Knit Picks Comfy Sport & Anzula Cricket MCN

Two yarns that couldn’t be more different, yet so well suited for the same thing: a baby blanket. I’ll keep the end idea quiet for now, but the sneak peek I already put out in Instagram is of them wet blocking:

so different, yet both perfect
so different, yet both perfect


In the yellow:

In the orange:

See how different? Right off the bat the Comfy floats while the Cricket sinks. That’s the acrylic vs wool at play. Their fiber makeup is completely different but both are machine washable.

Hand: The Comfy is quite soft for cotton, not at all crunchy. Some of that is due to the type of cotton: Pima, and some is due to the microfiber acrylic. Yes, soft acrylic. The acrylic lightens the heavy cotton and balances is in a lovely way giving it some elasticity on the hook (and needle). This isn’t a cotton yarn that is hard on the hands. Meanwhile, the Cricket is soft. SO soft. Like more butter soft. It’s also amazingly hardy. The 10% nylon is evident in the way it has strength – just like a blended sock yarn. I’ve used other MCNs before that weren’t this soft, which leads me to believe that Anzula uses a high quality merino. It’s this softness, more than the cashmere content, that I am guessing is felt. I’ve not seen any crazy pilling yet, but the low halo that blooms after blocking is pretty.

Gauge: I made both of these motifs on the same Lantern Moon rosewood crochet hook in 4mm/G. Both are sport weight yarns. Amazingly they measure the same right off the hook. When wet they have a half inch difference in size. As soon as they dry, back to the same size. That was completely unexpected!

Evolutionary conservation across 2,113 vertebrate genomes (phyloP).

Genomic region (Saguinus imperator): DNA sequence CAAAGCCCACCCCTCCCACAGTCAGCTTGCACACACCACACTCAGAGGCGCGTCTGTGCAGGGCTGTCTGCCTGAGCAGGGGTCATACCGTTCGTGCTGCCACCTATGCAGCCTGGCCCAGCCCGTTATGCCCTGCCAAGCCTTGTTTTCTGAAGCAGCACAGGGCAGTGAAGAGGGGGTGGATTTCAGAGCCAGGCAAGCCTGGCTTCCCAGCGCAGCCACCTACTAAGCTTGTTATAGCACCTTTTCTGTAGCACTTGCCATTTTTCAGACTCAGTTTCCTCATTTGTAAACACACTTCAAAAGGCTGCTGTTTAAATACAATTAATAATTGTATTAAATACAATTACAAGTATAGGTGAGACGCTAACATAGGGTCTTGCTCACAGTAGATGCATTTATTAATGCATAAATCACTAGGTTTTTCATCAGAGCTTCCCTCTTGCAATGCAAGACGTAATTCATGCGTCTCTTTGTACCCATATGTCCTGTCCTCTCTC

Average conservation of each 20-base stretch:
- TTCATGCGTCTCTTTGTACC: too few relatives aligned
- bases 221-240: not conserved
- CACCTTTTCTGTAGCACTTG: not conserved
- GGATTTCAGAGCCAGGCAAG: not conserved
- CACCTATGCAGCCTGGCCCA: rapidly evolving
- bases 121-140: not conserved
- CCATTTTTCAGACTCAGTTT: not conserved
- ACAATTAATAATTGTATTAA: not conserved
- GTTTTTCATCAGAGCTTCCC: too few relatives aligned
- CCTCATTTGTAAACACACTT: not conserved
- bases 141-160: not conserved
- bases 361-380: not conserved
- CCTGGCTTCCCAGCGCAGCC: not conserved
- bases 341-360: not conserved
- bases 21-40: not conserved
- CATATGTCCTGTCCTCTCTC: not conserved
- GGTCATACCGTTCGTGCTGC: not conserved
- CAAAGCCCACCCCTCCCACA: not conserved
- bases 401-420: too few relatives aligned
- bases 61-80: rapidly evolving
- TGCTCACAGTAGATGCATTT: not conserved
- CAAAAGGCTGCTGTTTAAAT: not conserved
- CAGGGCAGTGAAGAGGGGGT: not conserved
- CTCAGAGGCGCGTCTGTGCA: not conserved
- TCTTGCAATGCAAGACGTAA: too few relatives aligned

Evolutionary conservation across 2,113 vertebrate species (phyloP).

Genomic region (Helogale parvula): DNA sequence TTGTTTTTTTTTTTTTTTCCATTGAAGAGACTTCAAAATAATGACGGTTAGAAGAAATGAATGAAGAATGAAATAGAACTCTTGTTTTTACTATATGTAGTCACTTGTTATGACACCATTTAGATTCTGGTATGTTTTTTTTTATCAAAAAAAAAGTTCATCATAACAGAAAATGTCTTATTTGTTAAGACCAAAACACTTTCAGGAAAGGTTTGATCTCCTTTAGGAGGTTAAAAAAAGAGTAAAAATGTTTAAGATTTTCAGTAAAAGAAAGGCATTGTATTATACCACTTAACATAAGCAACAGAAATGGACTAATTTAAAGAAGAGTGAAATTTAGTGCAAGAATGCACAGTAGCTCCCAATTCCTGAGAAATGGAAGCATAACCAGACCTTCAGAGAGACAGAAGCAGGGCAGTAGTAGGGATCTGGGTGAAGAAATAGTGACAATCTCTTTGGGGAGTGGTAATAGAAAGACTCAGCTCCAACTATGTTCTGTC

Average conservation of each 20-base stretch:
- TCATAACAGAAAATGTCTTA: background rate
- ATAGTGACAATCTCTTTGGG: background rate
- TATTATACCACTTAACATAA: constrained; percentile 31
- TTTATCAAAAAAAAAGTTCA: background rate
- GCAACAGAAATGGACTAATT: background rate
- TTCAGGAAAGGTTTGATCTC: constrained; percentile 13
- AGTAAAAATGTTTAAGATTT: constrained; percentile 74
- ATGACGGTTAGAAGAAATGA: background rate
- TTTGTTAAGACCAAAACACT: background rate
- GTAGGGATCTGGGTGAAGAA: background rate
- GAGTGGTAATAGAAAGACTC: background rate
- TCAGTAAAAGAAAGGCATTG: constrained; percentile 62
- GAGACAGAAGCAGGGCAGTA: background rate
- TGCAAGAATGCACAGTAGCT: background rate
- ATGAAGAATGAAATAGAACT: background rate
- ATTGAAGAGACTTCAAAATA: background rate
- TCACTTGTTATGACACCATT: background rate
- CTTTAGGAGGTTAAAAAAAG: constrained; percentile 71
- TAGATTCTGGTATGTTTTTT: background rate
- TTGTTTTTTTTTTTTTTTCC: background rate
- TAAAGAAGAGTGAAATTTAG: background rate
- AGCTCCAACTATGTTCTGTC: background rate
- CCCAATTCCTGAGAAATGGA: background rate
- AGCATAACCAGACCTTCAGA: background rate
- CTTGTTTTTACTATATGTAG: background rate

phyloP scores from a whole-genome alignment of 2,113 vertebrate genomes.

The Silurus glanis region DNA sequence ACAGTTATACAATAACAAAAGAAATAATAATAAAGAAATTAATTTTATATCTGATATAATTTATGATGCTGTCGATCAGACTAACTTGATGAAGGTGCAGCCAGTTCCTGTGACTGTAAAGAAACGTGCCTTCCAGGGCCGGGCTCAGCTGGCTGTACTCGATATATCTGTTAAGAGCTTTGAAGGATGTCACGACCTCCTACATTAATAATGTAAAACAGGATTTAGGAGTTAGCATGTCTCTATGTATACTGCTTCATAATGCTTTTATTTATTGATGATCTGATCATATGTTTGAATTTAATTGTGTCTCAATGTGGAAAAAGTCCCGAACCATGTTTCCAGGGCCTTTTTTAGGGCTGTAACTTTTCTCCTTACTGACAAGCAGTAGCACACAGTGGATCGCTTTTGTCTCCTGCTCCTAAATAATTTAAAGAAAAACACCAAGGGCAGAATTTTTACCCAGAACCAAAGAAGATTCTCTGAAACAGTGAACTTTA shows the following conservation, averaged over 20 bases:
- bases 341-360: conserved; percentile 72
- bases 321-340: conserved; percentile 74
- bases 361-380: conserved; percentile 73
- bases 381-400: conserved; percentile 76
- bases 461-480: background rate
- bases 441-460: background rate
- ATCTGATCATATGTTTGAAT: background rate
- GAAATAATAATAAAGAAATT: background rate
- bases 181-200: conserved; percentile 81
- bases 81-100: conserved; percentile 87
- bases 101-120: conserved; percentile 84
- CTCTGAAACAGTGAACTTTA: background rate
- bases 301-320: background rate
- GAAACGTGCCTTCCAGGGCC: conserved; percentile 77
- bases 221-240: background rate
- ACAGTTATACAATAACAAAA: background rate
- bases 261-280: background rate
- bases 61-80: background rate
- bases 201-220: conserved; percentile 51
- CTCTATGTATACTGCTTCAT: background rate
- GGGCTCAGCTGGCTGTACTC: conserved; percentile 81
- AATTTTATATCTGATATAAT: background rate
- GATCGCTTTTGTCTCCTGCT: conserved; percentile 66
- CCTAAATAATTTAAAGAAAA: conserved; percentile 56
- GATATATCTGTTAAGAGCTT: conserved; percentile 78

Color: These two are different here too. Anzula kettle dyes in small batches for colors that carry a beautiful depth and variation. Comfy is a solid color from a large batch. It is muted in the way that cotton alway is. The acrylic doesn’t seem to do much about that, yet there is a depth that isn’t always seen in cotton unless it is mercerized.

Price: A baby blanket, using 5 skeins of the Anzula Cricket will run you $167 for 1250 yards. Yep, that isn’t cheap. I’m guessing you wouldn’t spend that on your neighbor, nor the mom-to-be you don’t know well. BUT, there are some super special kids for whom this would become the well cared for family heirloom. Yes, they are worth it. For the rest of us whom the price is just too far out of the budget, the same amount of Knit Picks Comfy will run you $36 for 9 balls.

If you wanted to go smaller scale, a single skein of the Anzula Cricket MCN is well worth using for booties or a hat – just for the joy of it running through your fingers.

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